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NAMED A MOST ANTICIPATED READ OF THE YEAR BY MS. MAGAZINE
Drawing on real accounts of the Ebola outbreak that devastated West Africa, this poignant, timely fable reflects on both the strength and the fragility of life and humanity’s place in the world.
Two boys venture from their village to hunt in a nearby forest, where they shoot down bats with glee, and cook their prey over an open fire. Within a month, they are dead, bodies ravaged by an insidious disease that neither the local healer’s potions nor the medical team’s treatments could cure. Compounding the family’s grief, experts warn against touching the sick. But this caution comes too late: the virus spreads rapidly, and the boys’ father is barely able to send his eldest daughter away for a chance at survival.
In a series of moving snapshots, Véronique Tadjo illustrates the terrible extent of the Ebola epidemic, through the eyes of those affected in myriad ways: the doctor who tirelessly treats patients day after day in a sweltering tent, protected from the virus only by a plastic suit; the student who volunteers to work as a gravedigger while universities are closed, helping the teams overwhelmed by the sheer number of bodies; the grandmother who agrees to take in an orphaned boy cast out of his village for fear of infection. And watching over them all is the ancient and wise Baobab tree, mourning the dire state of the earth yet providing a sense of hope for the future.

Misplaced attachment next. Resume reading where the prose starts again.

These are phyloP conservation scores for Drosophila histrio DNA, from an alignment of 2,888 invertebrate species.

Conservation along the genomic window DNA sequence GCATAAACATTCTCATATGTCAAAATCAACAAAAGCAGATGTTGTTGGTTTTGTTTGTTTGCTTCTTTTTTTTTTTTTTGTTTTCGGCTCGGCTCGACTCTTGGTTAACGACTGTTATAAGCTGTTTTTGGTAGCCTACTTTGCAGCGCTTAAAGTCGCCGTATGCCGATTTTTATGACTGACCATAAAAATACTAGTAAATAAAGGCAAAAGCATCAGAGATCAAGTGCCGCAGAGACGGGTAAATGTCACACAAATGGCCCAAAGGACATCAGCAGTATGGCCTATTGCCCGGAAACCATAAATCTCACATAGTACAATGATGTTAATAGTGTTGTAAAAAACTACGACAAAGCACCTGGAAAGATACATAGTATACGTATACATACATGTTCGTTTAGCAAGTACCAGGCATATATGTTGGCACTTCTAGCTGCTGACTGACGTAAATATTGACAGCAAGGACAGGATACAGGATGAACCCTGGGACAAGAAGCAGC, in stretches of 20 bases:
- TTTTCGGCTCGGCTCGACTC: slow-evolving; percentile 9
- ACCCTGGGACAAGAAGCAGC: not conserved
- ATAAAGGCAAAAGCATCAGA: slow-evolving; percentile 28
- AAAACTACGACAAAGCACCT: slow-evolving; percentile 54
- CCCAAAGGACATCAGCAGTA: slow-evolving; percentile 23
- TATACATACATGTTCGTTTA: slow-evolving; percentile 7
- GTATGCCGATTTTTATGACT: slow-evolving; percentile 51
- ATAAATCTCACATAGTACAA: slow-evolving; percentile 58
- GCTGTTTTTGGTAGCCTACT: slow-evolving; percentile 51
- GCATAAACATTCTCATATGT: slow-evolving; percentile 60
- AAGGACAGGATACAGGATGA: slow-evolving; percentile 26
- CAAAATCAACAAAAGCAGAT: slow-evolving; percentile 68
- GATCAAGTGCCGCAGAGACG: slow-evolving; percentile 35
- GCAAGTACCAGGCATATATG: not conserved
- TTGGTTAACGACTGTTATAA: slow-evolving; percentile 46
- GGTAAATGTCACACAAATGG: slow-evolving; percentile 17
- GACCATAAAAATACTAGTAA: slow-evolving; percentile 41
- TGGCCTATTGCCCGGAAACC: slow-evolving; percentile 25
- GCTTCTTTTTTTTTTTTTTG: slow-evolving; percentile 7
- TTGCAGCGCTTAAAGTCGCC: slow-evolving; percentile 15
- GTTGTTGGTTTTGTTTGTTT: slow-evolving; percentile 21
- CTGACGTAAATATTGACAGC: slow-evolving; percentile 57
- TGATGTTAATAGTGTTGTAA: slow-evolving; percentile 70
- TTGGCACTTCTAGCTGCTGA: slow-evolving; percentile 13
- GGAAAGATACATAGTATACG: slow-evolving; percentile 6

Acutely relevant to our times in light of the coronavirus pandemic, In the Company of Men explores critical questions about how we cope with a global crisis and how we can combat fear and prejudice.
About the Author
Véronique Tadjo is a poet, novelist, academic, and artist from Côte d’Ivoire. She earned a doctorate in Black American Literature and Civilization from the Sorbonne, Paris IV, and went to the United States as a Fulbright scholar at Howard University in Washington, DC. She headed the French Department of the University of the Witwatersrand in Johannesburg until 2015. Her books have been translated into several languages, from The Blind Kingdom (1991) to The Shadow of Imana: Travels in the Heart of Rwanda (2001) and Queen Pokou: Concerto for a Sacrifice (2005), which was awarded the Grand Prix de Littérature d’Afrique Noire in 2005.